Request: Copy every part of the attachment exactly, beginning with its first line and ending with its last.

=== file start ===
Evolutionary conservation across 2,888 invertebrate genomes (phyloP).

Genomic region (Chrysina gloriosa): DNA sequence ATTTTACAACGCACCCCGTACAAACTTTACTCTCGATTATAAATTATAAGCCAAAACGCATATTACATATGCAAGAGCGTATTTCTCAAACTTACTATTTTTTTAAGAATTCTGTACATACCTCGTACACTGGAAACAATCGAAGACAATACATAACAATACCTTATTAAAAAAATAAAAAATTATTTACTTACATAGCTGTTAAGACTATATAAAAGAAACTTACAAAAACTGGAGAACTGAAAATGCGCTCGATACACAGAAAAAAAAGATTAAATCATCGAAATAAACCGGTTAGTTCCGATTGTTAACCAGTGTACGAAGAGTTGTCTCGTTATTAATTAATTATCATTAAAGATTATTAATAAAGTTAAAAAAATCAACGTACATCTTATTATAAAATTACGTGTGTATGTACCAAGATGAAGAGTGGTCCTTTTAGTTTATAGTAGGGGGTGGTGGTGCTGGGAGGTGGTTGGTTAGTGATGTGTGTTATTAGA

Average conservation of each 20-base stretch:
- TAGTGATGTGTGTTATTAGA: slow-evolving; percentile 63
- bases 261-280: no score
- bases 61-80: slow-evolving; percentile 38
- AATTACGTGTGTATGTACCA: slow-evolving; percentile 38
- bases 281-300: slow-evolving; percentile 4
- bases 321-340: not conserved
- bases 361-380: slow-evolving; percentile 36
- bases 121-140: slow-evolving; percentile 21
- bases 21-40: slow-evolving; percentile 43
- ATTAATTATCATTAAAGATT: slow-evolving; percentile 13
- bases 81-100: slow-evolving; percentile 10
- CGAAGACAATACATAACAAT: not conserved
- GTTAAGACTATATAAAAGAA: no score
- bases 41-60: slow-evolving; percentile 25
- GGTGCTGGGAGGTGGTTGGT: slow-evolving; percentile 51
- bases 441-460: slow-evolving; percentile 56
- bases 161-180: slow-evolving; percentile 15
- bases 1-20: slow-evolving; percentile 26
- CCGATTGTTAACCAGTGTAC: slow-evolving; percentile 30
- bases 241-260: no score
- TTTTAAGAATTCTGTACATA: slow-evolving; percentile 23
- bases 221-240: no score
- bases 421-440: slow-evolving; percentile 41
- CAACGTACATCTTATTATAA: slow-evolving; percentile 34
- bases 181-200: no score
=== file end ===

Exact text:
Evolutionary conservation across 2,888 invertebrate genomes (phyloP).

Genomic region (Chrysina gloriosa): DNA sequence ATTTTACAACGCACCCCGTACAAACTTTACTCTCGATTATAAATTATAAGCCAAAACGCATATTACATATGCAAGAGCGTATTTCTCAAACTTACTATTTTTTTAAGAATTCTGTACATACCTCGTACACTGGAAACAATCGAAGACAATACATAACAATACCTTATTAAAAAAATAAAAAATTATTTACTTACATAGCTGTTAAGACTATATAAAAGAAACTTACAAAAACTGGAGAACTGAAAATGCGCTCGATACACAGAAAAAAAAGATTAAATCATCGAAATAAACCGGTTAGTTCCGATTGTTAACCAGTGTACGAAGAGTTGTCTCGTTATTAATTAATTATCATTAAAGATTATTAATAAAGTTAAAAAAATCAACGTACATCTTATTATAAAATTACGTGTGTATGTACCAAGATGAAGAGTGGTCCTTTTAGTTTATAGTAGGGGGTGGTGGTGCTGGGAGGTGGTTGGTTAGTGATGTGTGTTATTAGA

Average conservation of each 20-base stretch:
- TAGTGATGTGTGTTATTAGA: slow-evolving; percentile 63
- bases 261-280: no score
- bases 61-80: slow-evolving; percentile 38
- AATTACGTGTGTATGTACCA: slow-evolving; percentile 38
- bases 281-300: slow-evolving; percentile 4
- bases 321-340: not conserved
- bases 361-380: slow-evolving; percentile 36
- bases 121-140: slow-evolving; percentile 21
- bases 21-40: slow-evolving; percentile 43
- ATTAATTATCATTAAAGATT: slow-evolving; percentile 13
- bases 81-100: slow-evolving; percentile 10
- CGAAGACAATACATAACAAT: not conserved
- GTTAAGACTATATAAAAGAA: no score
- bases 41-60: slow-evolving; percentile 25
- GGTGCTGGGAGGTGGTTGGT: slow-evolving; percentile 51
- bases 441-460: slow-evolving; percentile 56
- bases 161-180: slow-evolving; percentile 15
- bases 1-20: slow-evolving; percentile 26
- CCGATTGTTAACCAGTGTAC: slow-evolving; percentile 30
- bases 241-260: no score
- TTTTAAGAATTCTGTACATA: slow-evolving; percentile 23
- bases 221-240: no score
- bases 421-440: slow-evolving; percentile 41
- CAACGTACATCTTATTATAA: slow-evolving; percentile 34
- bases 181-200: no score